Jeremiah Bonsu was doubted at every level before becoming a player at Dayton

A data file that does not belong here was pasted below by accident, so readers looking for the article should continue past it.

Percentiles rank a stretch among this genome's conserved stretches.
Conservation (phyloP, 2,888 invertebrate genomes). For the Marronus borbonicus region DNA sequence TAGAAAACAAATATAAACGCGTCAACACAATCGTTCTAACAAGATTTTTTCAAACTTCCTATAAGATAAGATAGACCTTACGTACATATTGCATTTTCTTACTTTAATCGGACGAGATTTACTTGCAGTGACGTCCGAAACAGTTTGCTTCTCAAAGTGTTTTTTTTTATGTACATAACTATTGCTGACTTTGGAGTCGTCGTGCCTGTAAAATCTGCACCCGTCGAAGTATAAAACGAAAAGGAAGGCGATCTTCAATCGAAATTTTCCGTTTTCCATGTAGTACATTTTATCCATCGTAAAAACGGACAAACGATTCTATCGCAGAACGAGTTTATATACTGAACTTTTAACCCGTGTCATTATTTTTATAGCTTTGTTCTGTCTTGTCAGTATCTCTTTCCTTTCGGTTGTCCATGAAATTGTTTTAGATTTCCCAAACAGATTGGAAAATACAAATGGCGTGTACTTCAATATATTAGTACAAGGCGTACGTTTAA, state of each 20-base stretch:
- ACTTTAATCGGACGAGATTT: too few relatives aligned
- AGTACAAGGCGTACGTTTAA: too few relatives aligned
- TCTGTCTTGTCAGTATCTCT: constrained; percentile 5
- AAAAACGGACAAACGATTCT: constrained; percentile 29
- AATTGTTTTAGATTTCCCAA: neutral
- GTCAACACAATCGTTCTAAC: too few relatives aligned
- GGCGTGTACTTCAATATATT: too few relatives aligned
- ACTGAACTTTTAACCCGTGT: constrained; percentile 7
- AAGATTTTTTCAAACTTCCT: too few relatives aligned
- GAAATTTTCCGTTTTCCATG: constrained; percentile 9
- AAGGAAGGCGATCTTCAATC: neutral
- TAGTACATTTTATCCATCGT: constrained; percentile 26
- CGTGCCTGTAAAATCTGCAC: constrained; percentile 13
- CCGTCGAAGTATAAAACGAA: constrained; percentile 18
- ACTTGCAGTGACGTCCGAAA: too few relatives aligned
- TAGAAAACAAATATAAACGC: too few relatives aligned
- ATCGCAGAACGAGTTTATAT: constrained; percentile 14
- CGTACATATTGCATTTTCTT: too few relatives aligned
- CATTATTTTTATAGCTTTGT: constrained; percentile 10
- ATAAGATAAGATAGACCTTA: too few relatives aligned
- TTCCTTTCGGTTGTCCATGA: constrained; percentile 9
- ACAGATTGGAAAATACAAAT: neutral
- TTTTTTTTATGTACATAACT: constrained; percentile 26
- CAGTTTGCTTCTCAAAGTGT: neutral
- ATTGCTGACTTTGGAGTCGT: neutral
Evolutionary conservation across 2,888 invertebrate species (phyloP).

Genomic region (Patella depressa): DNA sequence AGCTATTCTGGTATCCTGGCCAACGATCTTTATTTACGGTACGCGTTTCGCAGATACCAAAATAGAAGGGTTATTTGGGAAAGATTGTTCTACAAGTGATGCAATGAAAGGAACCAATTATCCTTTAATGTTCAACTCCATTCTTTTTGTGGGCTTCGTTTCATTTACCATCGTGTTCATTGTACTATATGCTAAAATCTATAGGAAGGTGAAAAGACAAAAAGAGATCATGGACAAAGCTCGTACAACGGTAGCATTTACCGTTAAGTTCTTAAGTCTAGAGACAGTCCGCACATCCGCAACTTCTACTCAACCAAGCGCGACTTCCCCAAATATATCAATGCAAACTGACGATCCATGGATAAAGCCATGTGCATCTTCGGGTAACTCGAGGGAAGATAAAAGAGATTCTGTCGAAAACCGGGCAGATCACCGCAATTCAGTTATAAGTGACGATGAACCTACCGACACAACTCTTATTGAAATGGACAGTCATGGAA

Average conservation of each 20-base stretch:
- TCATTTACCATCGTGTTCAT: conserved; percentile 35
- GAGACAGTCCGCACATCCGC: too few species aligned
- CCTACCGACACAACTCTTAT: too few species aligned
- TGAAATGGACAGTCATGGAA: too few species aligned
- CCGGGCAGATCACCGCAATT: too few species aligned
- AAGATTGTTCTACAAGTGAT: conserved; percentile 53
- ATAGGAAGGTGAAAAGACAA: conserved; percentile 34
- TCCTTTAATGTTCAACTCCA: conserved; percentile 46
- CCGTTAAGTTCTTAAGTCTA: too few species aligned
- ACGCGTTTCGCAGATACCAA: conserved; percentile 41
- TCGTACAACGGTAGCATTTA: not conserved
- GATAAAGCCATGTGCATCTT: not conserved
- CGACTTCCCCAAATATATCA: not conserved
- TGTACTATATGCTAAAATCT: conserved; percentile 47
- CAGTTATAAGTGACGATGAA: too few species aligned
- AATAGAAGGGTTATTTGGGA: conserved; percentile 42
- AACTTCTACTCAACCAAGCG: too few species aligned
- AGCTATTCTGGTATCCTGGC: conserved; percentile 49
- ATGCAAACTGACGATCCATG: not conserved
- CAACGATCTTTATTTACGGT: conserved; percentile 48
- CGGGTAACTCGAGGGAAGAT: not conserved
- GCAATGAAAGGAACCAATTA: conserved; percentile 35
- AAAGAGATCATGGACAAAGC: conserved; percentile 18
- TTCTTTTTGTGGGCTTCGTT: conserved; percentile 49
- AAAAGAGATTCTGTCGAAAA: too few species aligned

first_img Published on March 7, 2017 at 11:04 pm Contact Josh: [email protected] | @Schafer_44 UPDATED: March 8, 2017 at 11:20 a.m.A New Jersey Nets-Los Angeles Lakers game filled the television screen inside a Newark, New Jersey, home. As Kobe Bryant and Jason Kidd exchanged baskets on the court, a young boy frantically scribbled down each player’s statistics in a small notebook.Unlike most grade-schoolers, Jeremiah Bonsu did not watch the game with his family. Instead, he sat alone in his basement to watch the game he loved.“Sports are highly competitive and not too many immigrants have been recognized in athletics,” George Adusei-Bonsu, his father, said. “So we didn’t want him to go that way. But we couldn’t stop him.”Raised by two immigrants from Ghana, Bonsu’s love for basketball was often misunderstood. His parents didn’t believe in the American views of sports. School came first, basketball second. But 15 years after the Nets game and despite his parents’ disapproval, Bonsu still plays basketball.AdvertisementThis is placeholder textHis career started at Pickerington North (Ohio) High School, where he spent three years as a manager and one season as a varsity player. At Dayton he spent half a season as the team manager before earning his spot as a walk-on.Next to his name in the Dayton record books appears his only stat, two games played for Bonsu. the stats don’t tell his story, his journey does. Although he was doubted at every level, Bonsu’s love for basketball never wavered. Now, the player who registered only one point in high school basketball is finishing his third season at Dayton.“I always told myself that if I run out of time in high school or college,” Bonsu said, “I won’t be disappointed as long as I give 100 percent effort.”Pickerington rejected Bonsu three years in a row. The decision came down to a press-break drill. Bonsu missed an open 3-pointer in the drill while the last player to make the team sank the shot. Even though coaches did not add Bonsu to the roster, he remained a part of the program as a manager.He spent practices doling out waters and taking down statistics. Bonsu still found time for himself, spending the last hour shooting free throws. With no hoop of his own, Bonsu spent his time after practice shooting on a neighbor’s hoop. He began asking each time he used it. After weeks of consistent use, the neighbor kindly told him the courtesy was unnecessary, the hoop was his to use whenever needed. With no coaches to instruct him over the summer, Bonsu committed himself to a 20-minute Steve Nash skills video he found on YouTube each morning.Despite all of the work Bonsu put in, he was still cut three times. His frustration led to two meetings with a guidance counselor and his parents, and a hole in the wall that he punched in. But pushed by the rest of the team, he stayed with basketball. He joined the squad in his final year at Pickerington North and swished a lone free throw on his senior night for the only point of his career.In his first semester at Dayton, Bonsu spent most his time at the recreation center. While other students entered the gym for an escape from their academic responsibilities, Bonsu entered the gym to work. A few elbow and an active mouth prompted several altercations between Bonsu and opponents.“Whether it’s pick-up, one-on-one, whatever it is,” Bonsu said. “To me, it’s the most important thing at that moment.”Bonsu captured an intramural title in his freshman year at Dayton, an honor his teammates cherished. But Bonsu wanted more. He wanted a challenge. That’s when he met current teammate Joey Gruden.The two became inseparable at the gym. What started as simple one-on-one games led to 6 a.m. workouts. The duo didn’t lose a single game together the spring of their freshman year. At one point, they beat two Dayton walk-ons and knew that they were ready to try out themselves.“We fed off each other’s competiveness,” Gruden said. “I didn’t want him to outwork me and he didn’t want me to outwork him. We pushed each other to be better.”In the fall of 2014, Gruden made the Flyers team as a walk-on, Bonsu did not. Similar to his high school days, his shooting and dribbling were not up to par. As a manager, Bonsu brought his shoes to practice every day. He joined practice as a dummy-defender and listened in when the coaches gave pointers. Following practice, the then manager stayed for hours to practice what the players learned that day.After a few months of taking stats and shooting off feeds from a shooting machine, Bonsu got his chance. Several scholarship athletes were forced to leave for academic reasons and off-the-field issues. The team needed help.“I tried to make sure I was at every single event,” Bonsu said. “So, if they ever did need a walk-on, they would be like ‘Oh yea we know this kid.’”Initially Bonsu thought Bill Comar, the director of basketball operations, was approaching him about a mistake made a few nights before. Comar and the other managers had failed to sufficiently prepare for the visiting team in the prior home game. But Comar didn’t care about that. Instead, he offered Bonsu a position as a walk-on.A casual “yes” masked the excitement Bonsu felt.As a member of the team, Bonsu’s competitive edge remains his finest attribute. The senior walk-on has one of the loudest voices at practice. Whether he’s mimicking the shooter of that week’s Atlantic 10 opponent or challenging Gruden to one-on-one after practice, Bonsu’s mouth is constantly running. He’s even gone one-on-one with team captain Kyle Davis.“That’s part of who is and part of his relationship with the players,” said Dayton assistant coach Allen Griffin. “Then you have guys going out there that want to stop him and almost embarrass him.”In his lone minute of playing time this season Bonsu had a chance to score. Just like in the recreation center, Gruden drove down the lane. As defenders swarmed, the ball kicked out to Bonsu. But instead of taking the shot he’s practiced so many times, he passed. The nerves took over Bonsu in that moment, something he still regrets today.Bonsu might never get back on the court for Dayton. But the fact that he was even on the team was more than what nearly everybody expected.CORRECTION: In a previous version of this post, the reasons why athletes were forced to leave the Flyers were misstated. Several scholarship athletes were forced to leave for academic reasons and off-the-field issues. The Daily Orange regrets this error.CORRECTION: In a previous version of this post, Bill Comar was misnamed. The Daily Orange regrets this error. Comments Facebook Twitter Google+last_img